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Australian Wildlife

  White-cheeked Honeyeater (Phylidonyris nigra)





White-cheeked Honeyeater | Phylidonyris nigra photo
White-cheeked Honeyeater in Australia.

Image by Tim from Ithaca - Some rights reserved.    (view image details)

White-cheeked Honeyeater | Phylidonyris nigra photo
White-cheeked Honeyeater

Image by Brett Donald - Some rights reserved.    (view image details)



BIRD FACTS

Description
The White-cheeked Honeyeater is a black and white honeyeater, with a long bill that curves downwards. It has large bright yellow tail and yellow panels on the wings. The head is black with white cheek patch. Young birds are duller with brownish plumage.

Size
16-18cm

Habitat
moist heathlands, wetlands, forests, woodlands with a heath understorey

Food
mainly nectar, also some insects

Breeding
The nest is cup-shaped made from twigs, bark, and other plant materials, lined with pieces of flowers. The nest is placed low in forked branch of tree or shrub, often close to the ground, well-concealed in dense foliage or long grass. Lays 1 - 3 eggs.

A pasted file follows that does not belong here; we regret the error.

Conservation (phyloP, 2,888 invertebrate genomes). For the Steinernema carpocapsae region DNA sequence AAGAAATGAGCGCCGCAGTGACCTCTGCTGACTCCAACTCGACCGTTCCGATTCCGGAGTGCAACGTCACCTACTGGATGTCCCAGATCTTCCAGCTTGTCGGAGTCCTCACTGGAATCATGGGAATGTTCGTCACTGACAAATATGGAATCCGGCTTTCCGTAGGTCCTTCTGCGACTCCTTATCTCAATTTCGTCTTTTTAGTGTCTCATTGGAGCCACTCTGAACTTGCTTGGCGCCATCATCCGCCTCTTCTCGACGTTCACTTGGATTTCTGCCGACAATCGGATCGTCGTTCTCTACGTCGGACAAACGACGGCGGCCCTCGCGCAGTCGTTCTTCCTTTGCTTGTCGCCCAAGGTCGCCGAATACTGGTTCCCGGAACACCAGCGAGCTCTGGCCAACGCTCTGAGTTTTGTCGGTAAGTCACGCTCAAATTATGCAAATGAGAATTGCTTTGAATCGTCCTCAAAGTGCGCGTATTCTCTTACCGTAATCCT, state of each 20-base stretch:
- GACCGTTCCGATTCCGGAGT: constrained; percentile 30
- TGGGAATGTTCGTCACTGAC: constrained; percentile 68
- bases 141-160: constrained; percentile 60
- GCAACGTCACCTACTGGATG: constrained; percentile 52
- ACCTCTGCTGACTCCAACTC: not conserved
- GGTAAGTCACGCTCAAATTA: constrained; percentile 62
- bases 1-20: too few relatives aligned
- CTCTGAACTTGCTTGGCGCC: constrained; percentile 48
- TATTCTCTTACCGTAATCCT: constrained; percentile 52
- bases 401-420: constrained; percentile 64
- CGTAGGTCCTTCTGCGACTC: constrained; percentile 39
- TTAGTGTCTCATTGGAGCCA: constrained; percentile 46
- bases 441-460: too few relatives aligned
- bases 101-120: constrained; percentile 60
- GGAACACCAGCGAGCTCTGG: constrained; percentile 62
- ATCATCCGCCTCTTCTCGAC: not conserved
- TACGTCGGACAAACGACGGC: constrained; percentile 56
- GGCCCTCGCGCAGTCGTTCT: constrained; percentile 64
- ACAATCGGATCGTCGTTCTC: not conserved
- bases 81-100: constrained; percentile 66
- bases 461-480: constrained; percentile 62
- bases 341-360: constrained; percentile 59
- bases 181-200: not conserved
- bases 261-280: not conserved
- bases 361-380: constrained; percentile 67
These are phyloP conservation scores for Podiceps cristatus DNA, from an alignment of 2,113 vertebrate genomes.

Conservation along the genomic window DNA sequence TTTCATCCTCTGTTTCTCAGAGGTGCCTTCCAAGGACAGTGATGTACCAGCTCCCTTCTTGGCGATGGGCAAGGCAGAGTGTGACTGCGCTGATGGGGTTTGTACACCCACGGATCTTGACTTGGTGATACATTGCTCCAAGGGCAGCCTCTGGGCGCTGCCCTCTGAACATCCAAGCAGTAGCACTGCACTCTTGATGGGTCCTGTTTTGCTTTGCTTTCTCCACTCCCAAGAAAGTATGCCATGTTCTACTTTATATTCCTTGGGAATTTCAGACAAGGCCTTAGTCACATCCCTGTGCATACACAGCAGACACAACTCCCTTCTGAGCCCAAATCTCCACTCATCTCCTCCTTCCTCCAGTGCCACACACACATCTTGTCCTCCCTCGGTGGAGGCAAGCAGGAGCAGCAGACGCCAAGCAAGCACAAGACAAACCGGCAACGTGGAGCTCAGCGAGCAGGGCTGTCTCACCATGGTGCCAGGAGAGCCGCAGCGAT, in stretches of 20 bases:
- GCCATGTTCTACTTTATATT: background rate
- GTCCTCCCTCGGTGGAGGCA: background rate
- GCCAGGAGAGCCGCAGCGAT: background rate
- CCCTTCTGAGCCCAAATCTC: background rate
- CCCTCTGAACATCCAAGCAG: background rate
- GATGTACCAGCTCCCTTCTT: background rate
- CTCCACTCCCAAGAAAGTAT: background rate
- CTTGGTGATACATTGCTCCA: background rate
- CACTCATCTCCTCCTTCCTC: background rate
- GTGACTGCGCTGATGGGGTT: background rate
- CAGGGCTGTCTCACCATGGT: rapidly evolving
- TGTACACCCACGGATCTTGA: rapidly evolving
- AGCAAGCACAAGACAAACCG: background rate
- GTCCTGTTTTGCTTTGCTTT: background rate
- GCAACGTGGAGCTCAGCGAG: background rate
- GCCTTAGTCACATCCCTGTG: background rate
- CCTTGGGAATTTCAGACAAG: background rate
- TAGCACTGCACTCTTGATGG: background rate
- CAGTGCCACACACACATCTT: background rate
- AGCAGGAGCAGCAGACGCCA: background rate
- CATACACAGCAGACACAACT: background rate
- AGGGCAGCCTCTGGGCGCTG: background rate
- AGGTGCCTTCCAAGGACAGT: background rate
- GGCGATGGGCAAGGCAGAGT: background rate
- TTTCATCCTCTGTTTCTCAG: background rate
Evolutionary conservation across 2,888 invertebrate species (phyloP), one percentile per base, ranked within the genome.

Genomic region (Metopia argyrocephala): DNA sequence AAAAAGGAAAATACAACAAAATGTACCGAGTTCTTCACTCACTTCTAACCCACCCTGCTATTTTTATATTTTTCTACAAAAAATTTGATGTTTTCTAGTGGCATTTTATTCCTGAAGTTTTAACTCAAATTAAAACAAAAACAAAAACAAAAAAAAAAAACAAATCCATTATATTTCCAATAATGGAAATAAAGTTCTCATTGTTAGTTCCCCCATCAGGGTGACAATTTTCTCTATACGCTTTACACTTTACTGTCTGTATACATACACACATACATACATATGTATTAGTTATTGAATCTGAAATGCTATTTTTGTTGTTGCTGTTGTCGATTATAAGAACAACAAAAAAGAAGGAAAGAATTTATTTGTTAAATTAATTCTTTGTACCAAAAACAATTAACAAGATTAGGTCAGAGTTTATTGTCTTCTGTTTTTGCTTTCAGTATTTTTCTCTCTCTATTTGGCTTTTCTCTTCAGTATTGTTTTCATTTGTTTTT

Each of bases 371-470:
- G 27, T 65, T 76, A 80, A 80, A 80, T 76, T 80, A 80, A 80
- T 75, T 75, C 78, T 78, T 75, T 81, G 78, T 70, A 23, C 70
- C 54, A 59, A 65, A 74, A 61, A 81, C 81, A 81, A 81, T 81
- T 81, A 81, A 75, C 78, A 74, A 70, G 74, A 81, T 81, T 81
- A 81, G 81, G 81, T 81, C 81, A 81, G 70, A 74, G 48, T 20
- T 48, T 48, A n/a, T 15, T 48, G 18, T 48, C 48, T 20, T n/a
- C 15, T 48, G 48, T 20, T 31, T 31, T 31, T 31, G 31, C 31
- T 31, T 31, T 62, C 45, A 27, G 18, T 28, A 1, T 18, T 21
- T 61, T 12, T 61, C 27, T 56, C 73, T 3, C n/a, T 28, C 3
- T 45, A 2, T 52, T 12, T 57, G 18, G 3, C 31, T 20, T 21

Range
eastern and south-western Australia, from east of the Great Dividing Range in Queensland through coastal New South Wales. Also found in south-western Western Australia

distribution map showing range of Phylidonyris nigra in Australia

Map is from Atlas of Living Australia website at http://biocache.ala.org.au licensed under Creative Commons Attribution 3.0 Australia License


Notes
Similar to New holland Honeyeater. The White-cheeked Honeyeater has dark eye - the New Holland Honeyeater has white eye.



Classification
Class:Aves
Order:Passeriformes
Family:Meliphagidae
Genus:Phylidonyris
Species:nigra
Common Name:White-cheeked Honeyeater

Relatives in same Genus
  New Holland Honeyeater (P. novaehollandiae)
  Crescent Honeyeater (P. pyrrhoptera)